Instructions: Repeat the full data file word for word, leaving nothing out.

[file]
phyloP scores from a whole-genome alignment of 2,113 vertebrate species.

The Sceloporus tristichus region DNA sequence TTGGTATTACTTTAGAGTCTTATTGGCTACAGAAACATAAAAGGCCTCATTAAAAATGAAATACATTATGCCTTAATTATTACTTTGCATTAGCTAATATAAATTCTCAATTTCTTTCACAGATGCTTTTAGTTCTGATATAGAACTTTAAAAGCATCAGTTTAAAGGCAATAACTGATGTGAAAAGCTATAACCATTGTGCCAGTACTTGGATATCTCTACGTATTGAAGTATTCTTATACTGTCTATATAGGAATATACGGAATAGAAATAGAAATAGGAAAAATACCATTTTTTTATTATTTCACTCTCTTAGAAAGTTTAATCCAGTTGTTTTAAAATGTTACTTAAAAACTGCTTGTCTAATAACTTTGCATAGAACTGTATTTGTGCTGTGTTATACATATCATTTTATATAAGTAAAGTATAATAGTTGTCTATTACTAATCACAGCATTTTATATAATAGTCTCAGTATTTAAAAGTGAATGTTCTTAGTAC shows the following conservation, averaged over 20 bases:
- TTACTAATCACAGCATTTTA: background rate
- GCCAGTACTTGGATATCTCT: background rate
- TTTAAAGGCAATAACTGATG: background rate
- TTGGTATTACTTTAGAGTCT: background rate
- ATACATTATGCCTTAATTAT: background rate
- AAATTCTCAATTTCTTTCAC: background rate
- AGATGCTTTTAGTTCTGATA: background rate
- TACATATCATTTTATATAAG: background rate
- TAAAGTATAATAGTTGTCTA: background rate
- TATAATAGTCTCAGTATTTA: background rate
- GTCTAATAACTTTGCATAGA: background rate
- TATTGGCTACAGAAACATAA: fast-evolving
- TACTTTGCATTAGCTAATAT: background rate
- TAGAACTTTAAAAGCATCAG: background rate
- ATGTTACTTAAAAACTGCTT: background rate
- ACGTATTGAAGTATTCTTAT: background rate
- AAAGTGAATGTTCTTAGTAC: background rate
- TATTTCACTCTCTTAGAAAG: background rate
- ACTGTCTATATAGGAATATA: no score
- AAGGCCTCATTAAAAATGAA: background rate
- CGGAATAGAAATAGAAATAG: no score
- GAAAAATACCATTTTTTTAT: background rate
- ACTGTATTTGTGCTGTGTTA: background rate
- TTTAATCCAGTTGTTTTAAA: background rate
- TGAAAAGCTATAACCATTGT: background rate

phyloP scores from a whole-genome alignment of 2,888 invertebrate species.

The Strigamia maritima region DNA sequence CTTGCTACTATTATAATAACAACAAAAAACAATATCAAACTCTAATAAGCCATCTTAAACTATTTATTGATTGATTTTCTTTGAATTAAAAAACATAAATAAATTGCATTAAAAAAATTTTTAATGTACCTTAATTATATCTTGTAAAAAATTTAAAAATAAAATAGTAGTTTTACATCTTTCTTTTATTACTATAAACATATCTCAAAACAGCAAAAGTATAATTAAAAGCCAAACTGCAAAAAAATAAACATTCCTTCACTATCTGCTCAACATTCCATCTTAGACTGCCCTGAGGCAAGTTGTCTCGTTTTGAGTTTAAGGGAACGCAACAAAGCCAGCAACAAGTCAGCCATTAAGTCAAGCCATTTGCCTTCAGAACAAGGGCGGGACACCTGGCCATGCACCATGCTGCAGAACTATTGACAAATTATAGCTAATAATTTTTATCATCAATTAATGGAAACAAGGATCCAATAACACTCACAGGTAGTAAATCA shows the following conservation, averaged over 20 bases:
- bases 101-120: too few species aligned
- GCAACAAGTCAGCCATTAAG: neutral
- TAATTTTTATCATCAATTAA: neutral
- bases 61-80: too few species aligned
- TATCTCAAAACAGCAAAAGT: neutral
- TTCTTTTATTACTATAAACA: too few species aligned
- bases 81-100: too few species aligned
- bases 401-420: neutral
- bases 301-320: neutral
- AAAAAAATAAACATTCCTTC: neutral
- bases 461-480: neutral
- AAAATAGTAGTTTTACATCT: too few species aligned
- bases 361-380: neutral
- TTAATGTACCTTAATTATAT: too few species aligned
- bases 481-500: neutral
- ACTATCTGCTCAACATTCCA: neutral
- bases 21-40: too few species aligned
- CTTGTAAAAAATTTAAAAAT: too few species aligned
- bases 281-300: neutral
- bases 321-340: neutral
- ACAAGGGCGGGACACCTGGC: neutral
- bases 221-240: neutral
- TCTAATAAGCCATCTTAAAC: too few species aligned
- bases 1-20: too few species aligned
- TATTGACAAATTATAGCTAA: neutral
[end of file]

phyloP scores from a whole-genome alignment of 2,113 vertebrate species.

The Sceloporus tristichus region DNA sequence TTGGTATTACTTTAGAGTCTTATTGGCTACAGAAACATAAAAGGCCTCATTAAAAATGAAATACATTATGCCTTAATTATTACTTTGCATTAGCTAATATAAATTCTCAATTTCTTTCACAGATGCTTTTAGTTCTGATATAGAACTTTAAAAGCATCAGTTTAAAGGCAATAACTGATGTGAAAAGCTATAACCATTGTGCCAGTACTTGGATATCTCTACGTATTGAAGTATTCTTATACTGTCTATATAGGAATATACGGAATAGAAATAGAAATAGGAAAAATACCATTTTTTTATTATTTCACTCTCTTAGAAAGTTTAATCCAGTTGTTTTAAAATGTTACTTAAAAACTGCTTGTCTAATAACTTTGCATAGAACTGTATTTGTGCTGTGTTATACATATCATTTTATATAAGTAAAGTATAATAGTTGTCTATTACTAATCACAGCATTTTATATAATAGTCTCAGTATTTAAAAGTGAATGTTCTTAGTAC shows the following conservation, averaged over 20 bases:
- TTACTAATCACAGCATTTTA: background rate
- GCCAGTACTTGGATATCTCT: background rate
- TTTAAAGGCAATAACTGATG: background rate
- TTGGTATTACTTTAGAGTCT: background rate
- ATACATTATGCCTTAATTAT: background rate
- AAATTCTCAATTTCTTTCAC: background rate
- AGATGCTTTTAGTTCTGATA: background rate
- TACATATCATTTTATATAAG: background rate
- TAAAGTATAATAGTTGTCTA: background rate
- TATAATAGTCTCAGTATTTA: background rate
- GTCTAATAACTTTGCATAGA: background rate
- TATTGGCTACAGAAACATAA: fast-evolving
- TACTTTGCATTAGCTAATAT: background rate
- TAGAACTTTAAAAGCATCAG: background rate
- ATGTTACTTAAAAACTGCTT: background rate
- ACGTATTGAAGTATTCTTAT: background rate
- AAAGTGAATGTTCTTAGTAC: background rate
- TATTTCACTCTCTTAGAAAG: background rate
- ACTGTCTATATAGGAATATA: no score
- AAGGCCTCATTAAAAATGAA: background rate
- CGGAATAGAAATAGAAATAG: no score
- GAAAAATACCATTTTTTTAT: background rate
- ACTGTATTTGTGCTGTGTTA: background rate
- TTTAATCCAGTTGTTTTAAA: background rate
- TGAAAAGCTATAACCATTGT: background rate

phyloP scores from a whole-genome alignment of 2,888 invertebrate species.

The Strigamia maritima region DNA sequence CTTGCTACTATTATAATAACAACAAAAAACAATATCAAACTCTAATAAGCCATCTTAAACTATTTATTGATTGATTTTCTTTGAATTAAAAAACATAAATAAATTGCATTAAAAAAATTTTTAATGTACCTTAATTATATCTTGTAAAAAATTTAAAAATAAAATAGTAGTTTTACATCTTTCTTTTATTACTATAAACATATCTCAAAACAGCAAAAGTATAATTAAAAGCCAAACTGCAAAAAAATAAACATTCCTTCACTATCTGCTCAACATTCCATCTTAGACTGCCCTGAGGCAAGTTGTCTCGTTTTGAGTTTAAGGGAACGCAACAAAGCCAGCAACAAGTCAGCCATTAAGTCAAGCCATTTGCCTTCAGAACAAGGGCGGGACACCTGGCCATGCACCATGCTGCAGAACTATTGACAAATTATAGCTAATAATTTTTATCATCAATTAATGGAAACAAGGATCCAATAACACTCACAGGTAGTAAATCA shows the following conservation, averaged over 20 bases:
- bases 101-120: too few species aligned
- GCAACAAGTCAGCCATTAAG: neutral
- TAATTTTTATCATCAATTAA: neutral
- bases 61-80: too few species aligned
- TATCTCAAAACAGCAAAAGT: neutral
- TTCTTTTATTACTATAAACA: too few species aligned
- bases 81-100: too few species aligned
- bases 401-420: neutral
- bases 301-320: neutral
- AAAAAAATAAACATTCCTTC: neutral
- bases 461-480: neutral
- AAAATAGTAGTTTTACATCT: too few species aligned
- bases 361-380: neutral
- TTAATGTACCTTAATTATAT: too few species aligned
- bases 481-500: neutral
- ACTATCTGCTCAACATTCCA: neutral
- bases 21-40: too few species aligned
- CTTGTAAAAAATTTAAAAAT: too few species aligned
- bases 281-300: neutral
- bases 321-340: neutral
- ACAAGGGCGGGACACCTGGC: neutral
- bases 221-240: neutral
- TCTAATAAGCCATCTTAAAC: too few species aligned
- bases 1-20: too few species aligned
- TATTGACAAATTATAGCTAA: neutral